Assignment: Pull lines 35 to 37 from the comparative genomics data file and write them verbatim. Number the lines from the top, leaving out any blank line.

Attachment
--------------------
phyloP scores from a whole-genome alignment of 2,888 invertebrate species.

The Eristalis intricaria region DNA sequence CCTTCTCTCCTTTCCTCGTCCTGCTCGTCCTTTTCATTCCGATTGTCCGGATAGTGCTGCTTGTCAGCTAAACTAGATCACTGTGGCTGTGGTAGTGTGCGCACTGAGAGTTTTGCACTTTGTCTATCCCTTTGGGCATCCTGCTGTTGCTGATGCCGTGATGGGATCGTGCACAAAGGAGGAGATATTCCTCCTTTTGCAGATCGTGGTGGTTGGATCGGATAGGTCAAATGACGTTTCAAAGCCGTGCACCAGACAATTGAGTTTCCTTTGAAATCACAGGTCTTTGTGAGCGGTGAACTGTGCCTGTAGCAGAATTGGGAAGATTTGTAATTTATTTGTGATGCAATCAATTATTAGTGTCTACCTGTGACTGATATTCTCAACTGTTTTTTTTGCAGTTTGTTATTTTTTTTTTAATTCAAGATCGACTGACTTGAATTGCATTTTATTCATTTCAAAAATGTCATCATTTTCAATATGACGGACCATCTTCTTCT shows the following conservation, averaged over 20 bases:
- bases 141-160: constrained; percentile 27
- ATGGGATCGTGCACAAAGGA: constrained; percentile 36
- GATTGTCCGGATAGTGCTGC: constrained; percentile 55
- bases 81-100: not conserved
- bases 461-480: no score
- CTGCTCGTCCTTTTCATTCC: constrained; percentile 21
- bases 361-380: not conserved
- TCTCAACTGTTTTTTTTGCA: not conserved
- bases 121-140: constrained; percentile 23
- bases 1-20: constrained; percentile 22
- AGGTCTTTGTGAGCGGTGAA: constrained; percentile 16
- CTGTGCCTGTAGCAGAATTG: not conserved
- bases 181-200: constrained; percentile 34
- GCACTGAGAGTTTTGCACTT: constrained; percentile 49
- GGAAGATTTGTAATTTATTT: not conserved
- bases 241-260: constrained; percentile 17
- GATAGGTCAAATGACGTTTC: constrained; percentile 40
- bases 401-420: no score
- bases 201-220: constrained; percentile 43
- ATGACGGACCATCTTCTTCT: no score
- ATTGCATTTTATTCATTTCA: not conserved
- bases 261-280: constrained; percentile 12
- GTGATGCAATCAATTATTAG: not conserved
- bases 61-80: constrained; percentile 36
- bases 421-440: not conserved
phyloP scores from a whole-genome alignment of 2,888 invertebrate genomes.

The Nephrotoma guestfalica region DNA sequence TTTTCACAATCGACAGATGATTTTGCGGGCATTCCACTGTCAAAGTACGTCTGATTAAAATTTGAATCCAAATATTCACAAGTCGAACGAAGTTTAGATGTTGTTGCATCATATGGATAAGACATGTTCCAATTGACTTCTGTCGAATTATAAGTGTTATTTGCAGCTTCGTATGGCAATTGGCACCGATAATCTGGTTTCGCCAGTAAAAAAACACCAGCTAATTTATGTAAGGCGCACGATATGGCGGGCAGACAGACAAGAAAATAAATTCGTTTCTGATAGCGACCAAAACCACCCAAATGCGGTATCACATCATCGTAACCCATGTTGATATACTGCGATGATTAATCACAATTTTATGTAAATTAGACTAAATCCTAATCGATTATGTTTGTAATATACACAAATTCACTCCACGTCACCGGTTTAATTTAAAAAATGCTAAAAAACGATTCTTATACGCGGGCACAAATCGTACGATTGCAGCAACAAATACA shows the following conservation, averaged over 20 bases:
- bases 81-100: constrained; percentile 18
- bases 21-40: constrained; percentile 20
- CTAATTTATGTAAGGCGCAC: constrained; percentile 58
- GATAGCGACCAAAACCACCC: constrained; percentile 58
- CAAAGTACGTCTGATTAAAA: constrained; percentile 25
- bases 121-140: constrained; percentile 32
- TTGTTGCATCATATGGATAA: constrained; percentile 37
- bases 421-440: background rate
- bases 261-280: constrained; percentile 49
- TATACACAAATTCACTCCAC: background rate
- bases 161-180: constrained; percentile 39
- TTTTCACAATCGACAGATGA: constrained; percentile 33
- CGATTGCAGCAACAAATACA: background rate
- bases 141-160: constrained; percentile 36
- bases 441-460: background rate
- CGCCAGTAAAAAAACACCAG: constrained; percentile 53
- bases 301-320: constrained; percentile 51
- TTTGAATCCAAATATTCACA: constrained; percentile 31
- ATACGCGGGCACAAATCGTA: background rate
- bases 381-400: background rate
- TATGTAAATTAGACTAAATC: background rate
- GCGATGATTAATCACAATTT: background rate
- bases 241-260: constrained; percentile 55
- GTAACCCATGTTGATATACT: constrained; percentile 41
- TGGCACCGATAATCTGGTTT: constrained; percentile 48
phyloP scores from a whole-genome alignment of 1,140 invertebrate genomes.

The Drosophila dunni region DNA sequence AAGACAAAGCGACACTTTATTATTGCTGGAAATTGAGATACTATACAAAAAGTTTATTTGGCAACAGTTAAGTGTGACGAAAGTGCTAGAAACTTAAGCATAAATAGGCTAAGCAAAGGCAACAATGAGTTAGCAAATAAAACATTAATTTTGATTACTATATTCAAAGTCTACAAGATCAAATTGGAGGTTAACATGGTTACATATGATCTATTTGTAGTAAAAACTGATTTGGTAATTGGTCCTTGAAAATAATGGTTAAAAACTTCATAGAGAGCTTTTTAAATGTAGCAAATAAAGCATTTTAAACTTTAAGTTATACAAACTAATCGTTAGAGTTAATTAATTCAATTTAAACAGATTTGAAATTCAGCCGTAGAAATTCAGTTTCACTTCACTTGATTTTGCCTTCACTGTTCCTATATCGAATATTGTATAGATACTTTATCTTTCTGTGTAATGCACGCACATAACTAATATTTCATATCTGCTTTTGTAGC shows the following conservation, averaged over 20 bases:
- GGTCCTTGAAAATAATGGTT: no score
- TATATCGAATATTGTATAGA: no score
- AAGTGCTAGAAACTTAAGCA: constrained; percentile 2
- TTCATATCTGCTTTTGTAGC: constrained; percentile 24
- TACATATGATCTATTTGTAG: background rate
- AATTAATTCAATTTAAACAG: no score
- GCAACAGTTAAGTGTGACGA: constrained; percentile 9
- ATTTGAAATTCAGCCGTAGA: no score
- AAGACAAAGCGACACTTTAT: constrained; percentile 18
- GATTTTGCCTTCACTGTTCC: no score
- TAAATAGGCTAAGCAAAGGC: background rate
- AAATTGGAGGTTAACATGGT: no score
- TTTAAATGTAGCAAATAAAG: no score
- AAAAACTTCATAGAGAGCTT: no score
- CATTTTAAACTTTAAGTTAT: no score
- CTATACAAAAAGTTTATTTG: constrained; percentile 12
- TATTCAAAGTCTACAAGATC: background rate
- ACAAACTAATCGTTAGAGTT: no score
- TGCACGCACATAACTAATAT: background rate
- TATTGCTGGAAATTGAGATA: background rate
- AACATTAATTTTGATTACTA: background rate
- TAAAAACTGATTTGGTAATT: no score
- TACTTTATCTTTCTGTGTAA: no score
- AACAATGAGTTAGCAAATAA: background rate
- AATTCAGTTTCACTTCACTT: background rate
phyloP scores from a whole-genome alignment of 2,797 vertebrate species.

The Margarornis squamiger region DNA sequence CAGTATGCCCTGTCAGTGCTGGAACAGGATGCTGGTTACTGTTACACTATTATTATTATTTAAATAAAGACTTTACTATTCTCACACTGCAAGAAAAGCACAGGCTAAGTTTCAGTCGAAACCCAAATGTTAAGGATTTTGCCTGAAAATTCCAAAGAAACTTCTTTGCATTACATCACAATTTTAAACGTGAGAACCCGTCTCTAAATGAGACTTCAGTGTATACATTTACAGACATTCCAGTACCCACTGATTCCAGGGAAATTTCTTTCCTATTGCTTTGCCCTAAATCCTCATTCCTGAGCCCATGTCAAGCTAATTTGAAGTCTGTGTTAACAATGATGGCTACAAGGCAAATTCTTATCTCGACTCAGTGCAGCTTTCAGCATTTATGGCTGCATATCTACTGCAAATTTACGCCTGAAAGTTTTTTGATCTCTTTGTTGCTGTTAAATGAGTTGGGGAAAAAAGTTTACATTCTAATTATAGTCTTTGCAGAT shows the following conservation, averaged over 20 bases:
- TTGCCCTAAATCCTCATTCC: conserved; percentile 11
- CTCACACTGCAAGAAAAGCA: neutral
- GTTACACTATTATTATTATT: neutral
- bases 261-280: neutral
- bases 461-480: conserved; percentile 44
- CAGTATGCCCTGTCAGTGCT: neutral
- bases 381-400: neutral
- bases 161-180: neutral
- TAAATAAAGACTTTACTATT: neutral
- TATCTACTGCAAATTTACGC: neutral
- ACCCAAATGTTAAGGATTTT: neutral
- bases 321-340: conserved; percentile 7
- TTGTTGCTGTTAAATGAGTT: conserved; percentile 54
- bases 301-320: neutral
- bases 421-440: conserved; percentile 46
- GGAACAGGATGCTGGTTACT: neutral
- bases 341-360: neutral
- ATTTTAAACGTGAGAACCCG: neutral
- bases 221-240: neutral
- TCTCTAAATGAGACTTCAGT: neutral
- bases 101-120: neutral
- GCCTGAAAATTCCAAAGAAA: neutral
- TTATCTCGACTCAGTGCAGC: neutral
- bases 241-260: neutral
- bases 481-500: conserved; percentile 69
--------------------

- bases 121-140: constrained; percentile 32
- TTGTTGCATCATATGGATAA: constrained; percentile 37
- bases 421-440: background rate